Jobs5. We also need to encourage the hedge to fill out. So if we can try to prevent the base being choked by too many 'weeds' and if we get the opportunity to get any holly or hawthorn plants we might be able to add them in some of the gaps. I also attach a photo of how the Orchard is looking this week.
Update: Tom and Sandy have responded to advise me that we need to identify and separate summer and autumn raspberries. I suggest we plant summer raspberries in the right hand (eastern) part of the bed and autumn ones in the left (western). I have amended the map accordingly and attached a new one:
Jubilee Orchard Newsletter (Mike Robson) - January 2017
Jubilee Orchard – 2016 summary and 2017 plans
I hope many of you visited and enjoyed our Jubilee Orchard last year.
All the new trees we planted have survived and seem to be doing well.
The trees we moved to the Jinnie Trail also seem to have survived the trauma.
The daffodil bulbs flowered in the spring. I am aware some of you have planted more bulbs, such as snowdrops, which we should see this spring.
The membrane and mulch around each tree is working and has inhibited weed growth.
The sweet peas and raspberries along the fence mostly survived, the sweet peas flowered for months although the raspberries struggled.
The rhubarbs have all developed and should be established enough to crop this year.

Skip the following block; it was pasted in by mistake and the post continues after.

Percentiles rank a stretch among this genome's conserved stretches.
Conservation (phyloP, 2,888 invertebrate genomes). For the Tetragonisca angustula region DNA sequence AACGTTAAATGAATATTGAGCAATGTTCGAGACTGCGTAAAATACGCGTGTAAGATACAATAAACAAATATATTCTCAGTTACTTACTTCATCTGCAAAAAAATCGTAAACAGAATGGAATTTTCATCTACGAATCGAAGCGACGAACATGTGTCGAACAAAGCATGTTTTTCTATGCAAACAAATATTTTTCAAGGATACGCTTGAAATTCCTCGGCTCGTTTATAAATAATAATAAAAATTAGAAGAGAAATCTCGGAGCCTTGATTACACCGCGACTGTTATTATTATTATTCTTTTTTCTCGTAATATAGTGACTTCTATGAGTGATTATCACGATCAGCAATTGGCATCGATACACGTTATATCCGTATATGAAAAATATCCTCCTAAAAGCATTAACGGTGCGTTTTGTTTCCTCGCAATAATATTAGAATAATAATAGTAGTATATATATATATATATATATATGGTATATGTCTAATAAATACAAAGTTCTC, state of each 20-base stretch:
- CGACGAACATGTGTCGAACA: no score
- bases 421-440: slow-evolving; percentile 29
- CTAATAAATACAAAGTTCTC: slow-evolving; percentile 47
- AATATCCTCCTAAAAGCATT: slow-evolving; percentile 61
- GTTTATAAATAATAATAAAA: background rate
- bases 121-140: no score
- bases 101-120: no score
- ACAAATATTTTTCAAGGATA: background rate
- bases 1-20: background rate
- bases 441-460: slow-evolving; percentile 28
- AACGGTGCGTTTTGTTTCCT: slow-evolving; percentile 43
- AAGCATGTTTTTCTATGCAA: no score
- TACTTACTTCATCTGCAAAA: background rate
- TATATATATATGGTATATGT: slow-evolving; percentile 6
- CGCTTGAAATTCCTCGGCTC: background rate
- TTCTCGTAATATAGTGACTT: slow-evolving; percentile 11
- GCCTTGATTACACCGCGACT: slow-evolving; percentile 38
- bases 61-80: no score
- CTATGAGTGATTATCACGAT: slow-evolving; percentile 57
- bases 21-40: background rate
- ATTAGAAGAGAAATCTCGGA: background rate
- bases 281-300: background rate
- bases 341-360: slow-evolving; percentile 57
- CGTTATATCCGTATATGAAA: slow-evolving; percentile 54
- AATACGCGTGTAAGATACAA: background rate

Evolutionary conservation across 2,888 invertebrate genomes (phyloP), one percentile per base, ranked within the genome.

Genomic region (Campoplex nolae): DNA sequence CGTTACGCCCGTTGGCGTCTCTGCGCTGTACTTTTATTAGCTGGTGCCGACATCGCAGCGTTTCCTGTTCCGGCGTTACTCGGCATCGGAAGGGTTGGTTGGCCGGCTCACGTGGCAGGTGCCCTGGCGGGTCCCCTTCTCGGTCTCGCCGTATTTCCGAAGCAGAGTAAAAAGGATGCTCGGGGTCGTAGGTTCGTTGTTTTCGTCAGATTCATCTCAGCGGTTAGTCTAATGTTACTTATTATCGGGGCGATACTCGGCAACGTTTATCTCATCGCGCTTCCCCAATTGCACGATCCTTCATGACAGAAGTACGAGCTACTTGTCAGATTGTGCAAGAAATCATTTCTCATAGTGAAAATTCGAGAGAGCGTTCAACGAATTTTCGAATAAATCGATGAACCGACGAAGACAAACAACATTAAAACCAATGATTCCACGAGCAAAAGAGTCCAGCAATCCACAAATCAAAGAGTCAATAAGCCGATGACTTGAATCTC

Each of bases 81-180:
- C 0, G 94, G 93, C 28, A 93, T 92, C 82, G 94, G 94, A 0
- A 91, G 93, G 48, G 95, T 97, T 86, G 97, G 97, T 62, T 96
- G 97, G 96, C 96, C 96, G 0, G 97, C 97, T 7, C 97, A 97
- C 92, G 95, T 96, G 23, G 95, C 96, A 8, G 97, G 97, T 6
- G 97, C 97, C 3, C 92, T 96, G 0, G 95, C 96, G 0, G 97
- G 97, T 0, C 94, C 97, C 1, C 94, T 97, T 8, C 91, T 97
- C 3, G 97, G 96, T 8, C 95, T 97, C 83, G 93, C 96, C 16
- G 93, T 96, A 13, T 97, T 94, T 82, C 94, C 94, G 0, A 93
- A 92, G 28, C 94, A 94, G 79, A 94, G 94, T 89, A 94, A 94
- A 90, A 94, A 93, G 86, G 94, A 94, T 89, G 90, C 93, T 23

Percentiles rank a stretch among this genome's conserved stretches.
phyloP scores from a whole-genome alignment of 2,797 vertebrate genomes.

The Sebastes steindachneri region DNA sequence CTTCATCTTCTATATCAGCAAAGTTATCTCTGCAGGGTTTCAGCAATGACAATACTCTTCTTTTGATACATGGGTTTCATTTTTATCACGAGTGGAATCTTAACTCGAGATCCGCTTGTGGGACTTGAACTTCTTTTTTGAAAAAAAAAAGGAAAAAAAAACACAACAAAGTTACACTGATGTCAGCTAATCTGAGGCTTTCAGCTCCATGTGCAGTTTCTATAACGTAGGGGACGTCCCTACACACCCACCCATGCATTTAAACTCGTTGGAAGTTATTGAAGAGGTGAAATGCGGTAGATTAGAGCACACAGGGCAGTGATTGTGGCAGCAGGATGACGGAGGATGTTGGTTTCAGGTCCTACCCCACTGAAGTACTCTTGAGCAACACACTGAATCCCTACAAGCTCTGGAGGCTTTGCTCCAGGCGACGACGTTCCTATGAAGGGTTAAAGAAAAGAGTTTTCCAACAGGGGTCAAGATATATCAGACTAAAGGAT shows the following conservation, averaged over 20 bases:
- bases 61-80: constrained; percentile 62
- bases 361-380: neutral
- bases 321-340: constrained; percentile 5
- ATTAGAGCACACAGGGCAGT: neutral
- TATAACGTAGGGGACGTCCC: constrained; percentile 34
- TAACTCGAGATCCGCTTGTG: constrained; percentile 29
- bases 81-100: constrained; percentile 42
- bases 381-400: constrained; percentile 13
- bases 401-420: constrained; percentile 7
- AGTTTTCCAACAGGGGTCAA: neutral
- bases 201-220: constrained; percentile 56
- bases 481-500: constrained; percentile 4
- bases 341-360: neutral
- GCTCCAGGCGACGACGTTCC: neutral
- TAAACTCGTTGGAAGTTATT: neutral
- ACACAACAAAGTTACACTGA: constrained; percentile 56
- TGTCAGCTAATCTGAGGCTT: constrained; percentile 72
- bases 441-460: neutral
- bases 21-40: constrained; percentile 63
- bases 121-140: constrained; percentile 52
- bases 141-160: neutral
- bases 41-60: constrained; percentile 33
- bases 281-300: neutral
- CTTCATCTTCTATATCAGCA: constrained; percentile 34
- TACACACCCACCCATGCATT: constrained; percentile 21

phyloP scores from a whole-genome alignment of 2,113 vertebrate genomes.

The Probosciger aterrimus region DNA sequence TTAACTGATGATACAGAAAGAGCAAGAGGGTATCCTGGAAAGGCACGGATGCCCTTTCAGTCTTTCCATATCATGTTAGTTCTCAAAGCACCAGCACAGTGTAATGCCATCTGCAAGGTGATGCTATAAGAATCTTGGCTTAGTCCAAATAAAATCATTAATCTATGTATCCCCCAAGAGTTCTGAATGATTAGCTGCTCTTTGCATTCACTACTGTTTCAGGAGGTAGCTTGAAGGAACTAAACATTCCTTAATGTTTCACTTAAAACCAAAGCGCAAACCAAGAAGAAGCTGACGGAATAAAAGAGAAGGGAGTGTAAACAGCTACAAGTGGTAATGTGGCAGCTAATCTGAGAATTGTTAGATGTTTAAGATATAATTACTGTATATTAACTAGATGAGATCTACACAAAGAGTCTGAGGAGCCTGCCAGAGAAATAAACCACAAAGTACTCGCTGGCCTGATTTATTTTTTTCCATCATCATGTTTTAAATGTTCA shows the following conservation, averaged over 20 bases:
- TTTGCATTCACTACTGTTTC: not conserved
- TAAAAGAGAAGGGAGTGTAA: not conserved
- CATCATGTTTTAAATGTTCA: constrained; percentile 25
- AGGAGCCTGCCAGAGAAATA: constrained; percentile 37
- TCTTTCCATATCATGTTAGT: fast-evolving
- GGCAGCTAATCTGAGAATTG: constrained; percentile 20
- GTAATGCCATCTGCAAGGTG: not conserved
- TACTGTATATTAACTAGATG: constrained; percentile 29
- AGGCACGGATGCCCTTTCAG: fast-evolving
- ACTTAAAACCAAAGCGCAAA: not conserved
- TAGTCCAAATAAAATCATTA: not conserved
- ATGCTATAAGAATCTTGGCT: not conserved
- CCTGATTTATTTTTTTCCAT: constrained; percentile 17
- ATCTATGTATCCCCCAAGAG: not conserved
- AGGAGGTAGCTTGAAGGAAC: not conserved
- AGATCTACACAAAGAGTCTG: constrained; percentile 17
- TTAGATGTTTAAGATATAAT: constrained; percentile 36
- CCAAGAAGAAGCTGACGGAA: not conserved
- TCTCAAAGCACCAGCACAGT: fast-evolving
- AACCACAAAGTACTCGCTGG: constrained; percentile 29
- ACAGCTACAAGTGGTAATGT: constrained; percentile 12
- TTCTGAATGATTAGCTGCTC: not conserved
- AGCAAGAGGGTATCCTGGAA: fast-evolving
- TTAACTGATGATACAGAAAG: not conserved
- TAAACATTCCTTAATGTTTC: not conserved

The gooseberry, jostaberry, red currant and black currant bushes all survived and we had a crop of gooseberries -well enough for one fool (pun intended!). I suggest we plant more soft fruit bushes this year.
The mint, chives, parsley and rosemary have also grown well. I suggest we develop the herb garden idea in more beds this year.
Several of the bird boxes were inhabited by great tits but two were raided by a squirrel or magpie. We need to replace these this year with bird boxes with metal hole protectors.
There was a reasonable crop of pears and apples on most of these trees
A few cherries appeared, but then disappeared very quickly. I ate two; the birds had the rest I think.
The remaining Pershore Plum trees showed no fruit and look a bit sorry for themselves.
The donated hawthorn whips were planted in the gaps in the hedge, and the hedge seems to be filling out slowly. PC contractor John Deacon, as well as helping on work days, gives the hedge an annual trim.
The grass cutting has been moved to the PC contractor Phil Gould, who has done several cuts, and this seems to be inhibiting the curse of the nettles and docks.
Targets for 2017 - Can you help?
Maps (latest Jan 2017) is below - and further information can be found here [in the ‘(other local) Amenities’ section of the village website].
If you would like to help with the Orchard as a volunteer to help with maintenance and implementing developments on agreed dates and/or a member of a small group that meets to decide and plan the way forward, please contact:
45 The Lawns, Tel: 480599
Last updated: 10 March 2017